1/31 Hearing #2: Looking Forward to Nevin’s Emergency Motion, and Testimony by the Convening Authority
The recess concludes, and Judge Pohl takes the bench. First are a few remarks about logistics, including the use of demonstratives and multimedia. (J. Connell III, we’re looking at you.) The rule: no such items allowed, unless submitted at least 24 hours in advance of their use in the courtroom. It’s a tricky thing, because slides and screen displays must be reviewed for security reasons, and defense counsel aren’t clear about who or what is responsible for security reviews these days.
Now to Nevin’s motion, which prosecutors received only at 8:59 this morning—fifteen seconds prior to 9:00, notes Brig. Gen. Martins. That didn’t leave much time to review. The court, speaking aloud, balances one party’s right to respond with the other’s right to seek emergency relief when warranted. For his part, the Chief Prosecutor asks for orderly motions practice. But the court seemingly wants the attorney-client issue resolved before proceeding further. The urgency prompts Martins to propose a compromise: his side can respond as early as COB Thursday, he says. Judge Pohl says that simply labeling a motion “emergency” is in no way talismanic; he’s concerned instead about the substance of Nevin’s request, which indeed has an urgent quality to it. The lawyer wants to stop inappropriate snooping on his confidential discussions in the courtroom.
We pause, while the lawyers talk amongst themselves—a “recess in place,” as Judge Pohl calls it.
Back to the Chief Prosecutor, who has conferred with his colleagues. He says for the record, as an officer of the court: there’s no technological reason to abate proceedings today, as the accused are not in the courtroom. Thus Martins urges the court not to act precipitously, by suspending proceedings now. And the government will, as the Chief Prosecutor committed earlier, respond to Nevin’s motion by Thursday evening. The court, working out this improvised calendar, sets the defense’s reply deadline for Sunday evening. He adds that the accused must be in the courtroom when the motion finally is argued, on February 11.
David Nevin isn’t satisfied. He wants the monitoring issue resolved conclusively, and not on the basis of an assurance that confidential chats—not just those between counsel and client, but also those between defense lawyers only—won’t be overheard. Judge Pohl overrules this objection. Given the accuseds’ absences, and the Chief Prosecutor’s representation about courtroom technology, we’ll proceed with litigation today.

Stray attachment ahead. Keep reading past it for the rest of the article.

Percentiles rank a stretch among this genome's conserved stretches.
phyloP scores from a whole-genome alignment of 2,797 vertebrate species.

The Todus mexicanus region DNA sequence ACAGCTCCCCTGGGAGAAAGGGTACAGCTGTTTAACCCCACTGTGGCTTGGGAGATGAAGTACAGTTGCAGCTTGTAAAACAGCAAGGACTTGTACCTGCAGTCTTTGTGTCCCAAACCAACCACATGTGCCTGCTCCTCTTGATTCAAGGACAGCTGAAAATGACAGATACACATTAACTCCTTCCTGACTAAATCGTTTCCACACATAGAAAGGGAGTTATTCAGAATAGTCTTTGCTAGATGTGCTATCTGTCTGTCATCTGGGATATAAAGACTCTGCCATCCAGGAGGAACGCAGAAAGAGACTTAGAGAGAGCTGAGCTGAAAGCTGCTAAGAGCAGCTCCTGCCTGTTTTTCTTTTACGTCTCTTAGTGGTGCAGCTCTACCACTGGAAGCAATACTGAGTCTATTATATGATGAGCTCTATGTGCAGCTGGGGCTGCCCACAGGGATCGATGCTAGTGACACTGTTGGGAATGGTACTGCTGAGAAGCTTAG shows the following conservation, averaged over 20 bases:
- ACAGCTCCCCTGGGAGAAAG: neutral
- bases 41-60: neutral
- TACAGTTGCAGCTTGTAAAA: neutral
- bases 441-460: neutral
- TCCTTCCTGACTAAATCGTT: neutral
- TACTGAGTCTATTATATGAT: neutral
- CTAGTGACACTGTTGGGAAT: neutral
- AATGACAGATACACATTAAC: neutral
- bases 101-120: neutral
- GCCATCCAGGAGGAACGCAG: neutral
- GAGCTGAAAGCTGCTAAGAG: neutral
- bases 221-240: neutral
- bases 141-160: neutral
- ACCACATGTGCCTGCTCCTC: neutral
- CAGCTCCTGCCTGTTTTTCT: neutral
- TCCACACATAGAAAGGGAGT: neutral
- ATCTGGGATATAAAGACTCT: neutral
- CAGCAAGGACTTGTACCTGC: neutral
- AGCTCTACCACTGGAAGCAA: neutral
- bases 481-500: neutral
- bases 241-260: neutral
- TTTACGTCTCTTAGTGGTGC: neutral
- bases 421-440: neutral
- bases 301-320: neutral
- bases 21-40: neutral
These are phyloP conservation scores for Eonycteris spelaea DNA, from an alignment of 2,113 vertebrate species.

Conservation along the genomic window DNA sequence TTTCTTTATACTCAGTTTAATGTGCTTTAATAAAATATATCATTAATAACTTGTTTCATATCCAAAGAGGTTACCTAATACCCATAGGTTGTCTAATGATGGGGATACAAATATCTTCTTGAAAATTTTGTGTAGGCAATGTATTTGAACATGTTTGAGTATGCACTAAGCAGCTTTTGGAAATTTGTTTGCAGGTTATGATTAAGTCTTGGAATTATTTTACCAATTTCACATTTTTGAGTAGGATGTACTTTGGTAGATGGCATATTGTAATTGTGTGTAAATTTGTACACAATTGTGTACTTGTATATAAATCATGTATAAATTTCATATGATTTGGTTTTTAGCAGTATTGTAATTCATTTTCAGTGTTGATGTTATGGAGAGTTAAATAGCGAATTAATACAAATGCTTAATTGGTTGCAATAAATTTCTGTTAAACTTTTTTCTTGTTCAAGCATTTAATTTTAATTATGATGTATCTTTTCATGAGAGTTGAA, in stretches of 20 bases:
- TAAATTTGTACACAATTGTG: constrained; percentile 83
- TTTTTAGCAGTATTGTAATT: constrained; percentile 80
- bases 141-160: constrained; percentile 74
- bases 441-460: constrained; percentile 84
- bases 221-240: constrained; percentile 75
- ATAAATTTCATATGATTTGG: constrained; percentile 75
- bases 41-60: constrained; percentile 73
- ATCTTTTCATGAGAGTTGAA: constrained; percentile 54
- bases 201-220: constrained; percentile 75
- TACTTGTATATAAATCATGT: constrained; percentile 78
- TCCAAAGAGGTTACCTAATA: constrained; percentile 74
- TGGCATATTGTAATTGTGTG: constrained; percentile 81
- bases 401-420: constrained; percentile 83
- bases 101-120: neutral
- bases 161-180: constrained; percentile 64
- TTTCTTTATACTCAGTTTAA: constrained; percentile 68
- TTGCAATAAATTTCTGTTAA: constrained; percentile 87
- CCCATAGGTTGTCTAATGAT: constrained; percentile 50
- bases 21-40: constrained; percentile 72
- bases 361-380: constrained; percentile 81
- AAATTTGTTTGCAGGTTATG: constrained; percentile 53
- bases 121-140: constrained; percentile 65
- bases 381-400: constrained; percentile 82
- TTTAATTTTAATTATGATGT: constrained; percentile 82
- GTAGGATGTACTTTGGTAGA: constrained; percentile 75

Speaking of litigation, the Convening Authority, Adm. Bruce MacDonald, will indeed be produced as a witness during our next session. The court thinks his testimony potentially relevant to, among other things, the defense’s motion to dismiss for unlawful influence, AE31. (The defense seeks his testimony in respect of other requests, too—one, a motion to dismiss the case for defective referral, AE008.) Thus Judge Pohl orally grants an already-argued-but-still-pending defense request (AE47) to produce MacDonald, live and in person, at our next meeting. Prosecutor Jeffrey Groharing hopes the court will reconsider. He thinks MacDonald’s affidavit—which firmly establishes that the Convening Authority wasn’t improperly influenced—disposes of the need for any live testimony, and indeed of the entire dispute. At the same time, the accused hasn’t put up any legal or factual basis for producing MacDonald to begin with, even though the defense bears the burden of doing just that. Finally, despite the court’s invitation to do so, defense lawyers haven’t even attempted to speak to MacDonald about the case’s referral phase. The prosecutor’s pleas are in vain. For the court, the case’s significance, and the prospect (however remote) of outside influence, warrants a full factual examination. Judge Pohl thus understands Groharing’s view—but rejects it.
The Chief Prosecutor stands again, seeking to minimize the interim abatement of proceedings—that occasioned simply by briefing and consideration of Nevin’s motion. Apparently, it calls for the production of three witnesses, whose testimony must be summarized in advance. The defense will do so, and the prosecution respond, on an expedited basis. Thereafter the court will resolve the witness question immediately, without the benefit of oral argument. Can the parties live with that arrangement, asks Judge Pohl. Indeed they can.
We’re in recess. Motions to compel are up next.